I thought of a dream my sister Susanna recently had. "It was just before we were to leave and it started raining, and raining, and raining. It wouldn't stop and then it flooded...and then we couldn't go to the airport." Leaving our little home in Nyakato, Tanzania has been a hard move for us to make. In the meantime my father, Daudi, Philip, and our friend, Baraka (who drove) left, with all the luggage, for the airport.
|Philip, Daudi, and Max|
My sisters, brother, and I then had a horribly long wait for the car to come back and take us. I could hear Mama in the kitchen with her best friend, Neema, as they talked and prayed. Fr. Muheta waited in the, now bare, living/dining room. "Grandpa" Kipili came up with my little brother, who often stayed at their house, and waited with us. We all talked a little, but mostly tried to hold back the tears. We were all happy to be seeing family and friends in the states again, but not knowing if we'd ever see these beautiful African family and friends again made it difficult. I once wrote in my journal "Our family was made for Africa." and I still hold that statement to be true.
I kept waiting, with what I thought was just false hope, that someone on the compound would wake up before I left. Maybe Eric, or Mama Davie, or Davie himself? Just as the car pulled up I looked up to see Davie, his mom, and his brother at their door. I dropped my bags and ran down to say goodbye. I scooped Davie (a child that has stolen most of my heart...) up into my arms and told him that I loved him and would never forget him and don't forget to ask God if I can come back someday. He looked at me and then hit me. Then he hit me again. Whenever Davie is mad, he hits. It's not a "I hate you" hit, but, rather, a "Stop. Don't tell me that. NO!" sort of hit. He held on to me as if he was holding on for dear life. I had to pry him off. I gave his mom a hug and walked away. To this day I can't think, talk or read about Davie without tears coming.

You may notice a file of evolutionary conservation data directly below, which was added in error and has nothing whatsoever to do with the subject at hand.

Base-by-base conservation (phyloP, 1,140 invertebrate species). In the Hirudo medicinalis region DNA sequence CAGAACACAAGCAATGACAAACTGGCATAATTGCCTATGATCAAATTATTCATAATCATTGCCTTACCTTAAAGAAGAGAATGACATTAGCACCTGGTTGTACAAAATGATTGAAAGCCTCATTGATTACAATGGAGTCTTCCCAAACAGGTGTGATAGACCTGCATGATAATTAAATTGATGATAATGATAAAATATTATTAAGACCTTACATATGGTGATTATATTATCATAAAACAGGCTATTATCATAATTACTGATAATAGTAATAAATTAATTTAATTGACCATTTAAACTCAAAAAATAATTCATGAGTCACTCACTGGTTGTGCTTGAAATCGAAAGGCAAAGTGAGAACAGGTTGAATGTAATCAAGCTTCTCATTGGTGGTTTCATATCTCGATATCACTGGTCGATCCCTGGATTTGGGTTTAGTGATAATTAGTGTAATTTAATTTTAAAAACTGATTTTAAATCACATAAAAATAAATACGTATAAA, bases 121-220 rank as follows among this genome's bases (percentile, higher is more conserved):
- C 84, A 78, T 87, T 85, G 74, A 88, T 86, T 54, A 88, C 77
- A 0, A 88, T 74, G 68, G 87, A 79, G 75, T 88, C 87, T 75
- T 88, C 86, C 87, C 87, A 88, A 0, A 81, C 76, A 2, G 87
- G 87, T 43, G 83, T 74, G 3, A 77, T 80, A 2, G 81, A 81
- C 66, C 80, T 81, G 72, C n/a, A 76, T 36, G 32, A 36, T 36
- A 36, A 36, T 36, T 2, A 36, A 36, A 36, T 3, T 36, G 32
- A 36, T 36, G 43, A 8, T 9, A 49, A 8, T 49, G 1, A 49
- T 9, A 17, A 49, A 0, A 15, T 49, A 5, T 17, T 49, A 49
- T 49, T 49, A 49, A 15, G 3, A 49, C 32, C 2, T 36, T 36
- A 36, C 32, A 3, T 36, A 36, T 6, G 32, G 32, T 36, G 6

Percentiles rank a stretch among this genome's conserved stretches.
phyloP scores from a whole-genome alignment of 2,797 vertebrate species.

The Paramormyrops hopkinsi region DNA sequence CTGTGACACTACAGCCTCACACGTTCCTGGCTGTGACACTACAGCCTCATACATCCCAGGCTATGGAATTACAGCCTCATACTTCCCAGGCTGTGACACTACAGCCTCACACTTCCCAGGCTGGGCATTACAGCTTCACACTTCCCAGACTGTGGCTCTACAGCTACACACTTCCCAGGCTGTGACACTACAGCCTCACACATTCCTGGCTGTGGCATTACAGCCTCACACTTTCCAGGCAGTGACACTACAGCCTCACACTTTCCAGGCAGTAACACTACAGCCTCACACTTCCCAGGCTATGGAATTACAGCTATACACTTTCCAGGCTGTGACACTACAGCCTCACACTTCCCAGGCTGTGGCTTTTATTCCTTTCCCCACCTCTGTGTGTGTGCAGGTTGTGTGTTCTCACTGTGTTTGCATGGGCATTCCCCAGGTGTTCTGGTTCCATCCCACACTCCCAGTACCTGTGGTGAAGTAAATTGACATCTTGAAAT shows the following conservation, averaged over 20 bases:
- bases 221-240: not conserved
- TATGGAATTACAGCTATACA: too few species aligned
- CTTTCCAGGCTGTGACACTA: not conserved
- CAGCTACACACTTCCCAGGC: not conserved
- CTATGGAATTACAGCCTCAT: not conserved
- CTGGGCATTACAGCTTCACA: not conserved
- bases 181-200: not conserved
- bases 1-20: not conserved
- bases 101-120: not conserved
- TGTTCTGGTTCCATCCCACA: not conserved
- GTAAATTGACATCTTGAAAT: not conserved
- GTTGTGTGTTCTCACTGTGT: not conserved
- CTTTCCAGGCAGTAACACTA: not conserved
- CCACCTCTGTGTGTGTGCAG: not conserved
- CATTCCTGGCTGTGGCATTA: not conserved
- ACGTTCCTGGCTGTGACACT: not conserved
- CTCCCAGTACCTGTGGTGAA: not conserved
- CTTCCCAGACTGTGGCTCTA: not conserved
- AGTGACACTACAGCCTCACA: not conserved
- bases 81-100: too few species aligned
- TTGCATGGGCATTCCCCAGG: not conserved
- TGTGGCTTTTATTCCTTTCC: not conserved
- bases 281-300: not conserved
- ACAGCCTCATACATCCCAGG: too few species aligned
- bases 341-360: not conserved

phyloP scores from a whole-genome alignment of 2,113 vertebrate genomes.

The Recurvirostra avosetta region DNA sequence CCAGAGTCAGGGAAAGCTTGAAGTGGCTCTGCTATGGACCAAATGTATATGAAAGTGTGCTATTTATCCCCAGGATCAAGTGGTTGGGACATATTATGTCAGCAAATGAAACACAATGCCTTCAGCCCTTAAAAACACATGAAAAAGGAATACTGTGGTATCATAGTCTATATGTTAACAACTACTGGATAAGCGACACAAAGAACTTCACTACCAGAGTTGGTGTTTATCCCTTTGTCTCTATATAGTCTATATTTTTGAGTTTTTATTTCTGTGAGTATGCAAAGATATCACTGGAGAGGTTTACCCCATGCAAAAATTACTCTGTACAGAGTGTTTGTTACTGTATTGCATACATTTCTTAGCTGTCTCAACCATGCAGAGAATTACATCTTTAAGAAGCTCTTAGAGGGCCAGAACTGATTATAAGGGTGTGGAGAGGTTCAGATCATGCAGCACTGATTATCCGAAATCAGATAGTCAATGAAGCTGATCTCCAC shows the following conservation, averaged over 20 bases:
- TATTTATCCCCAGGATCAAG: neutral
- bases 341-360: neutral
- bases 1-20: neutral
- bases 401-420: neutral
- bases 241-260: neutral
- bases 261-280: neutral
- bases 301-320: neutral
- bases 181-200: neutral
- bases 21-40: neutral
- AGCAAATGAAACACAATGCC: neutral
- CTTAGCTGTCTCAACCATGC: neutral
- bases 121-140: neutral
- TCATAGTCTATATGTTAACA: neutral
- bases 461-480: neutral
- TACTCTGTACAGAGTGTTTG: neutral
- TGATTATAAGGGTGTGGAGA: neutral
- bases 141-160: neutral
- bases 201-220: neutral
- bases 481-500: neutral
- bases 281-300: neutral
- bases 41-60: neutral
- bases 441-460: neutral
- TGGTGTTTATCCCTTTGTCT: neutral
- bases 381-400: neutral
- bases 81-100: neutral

We had a short wait at the airport before we boarded our first flight. It was a short one, only an hour and a half, to the big city of Dar es Salaam where we were greeted with horrid hot and humid weather. We spent the night at a Catholic retreat center, and I think we drove our "neighbors" crazy with us going in and out of our two rooms and the doors echoing down the hall each time we opened a shut them.
The next day we set off, from the Dar airport, with our first flight being only 6 hours. You will see soon why I say "only." Once in Dubai I tried to get a little sleep, to no avail, and then we set off for the last and longest flight...14 hours. Watched movies, slept, watched movies, ate food (surprisingly the airplane food was pretty great!). Emerites treated us like royalty; I can't imagine first class.
|Waiting to get checked in|
|Enjoying some tea and a movie before catching some sleep.|
At 8 a.m. on Thursday morning we arrived in DC. Our friends in that area picked us up and my brother and his friend came up a couple days later. I didn't have much in the way of culture shock or jet-lag. That was a surprise. We headed home on Monday morning. Twelve hours later we pulled into our driveway to be greeted by Kat's family and some of our family as well. My sister had put together a meal and we all gathered around the table. The first "reverse culture shock" I had was when I stepped inside our house. "Yikes! This place is huge! Oh my goodness, look at all the white people! Is this really home? Wow." I wanted to run and hide.
|A brand new day dawns|
So now we're home. Well one of them anyways. I don't know if I'll ever return to the beautiful land of Tanzania, but in the mean time I'm excited to see what life here will bring my way. God is good.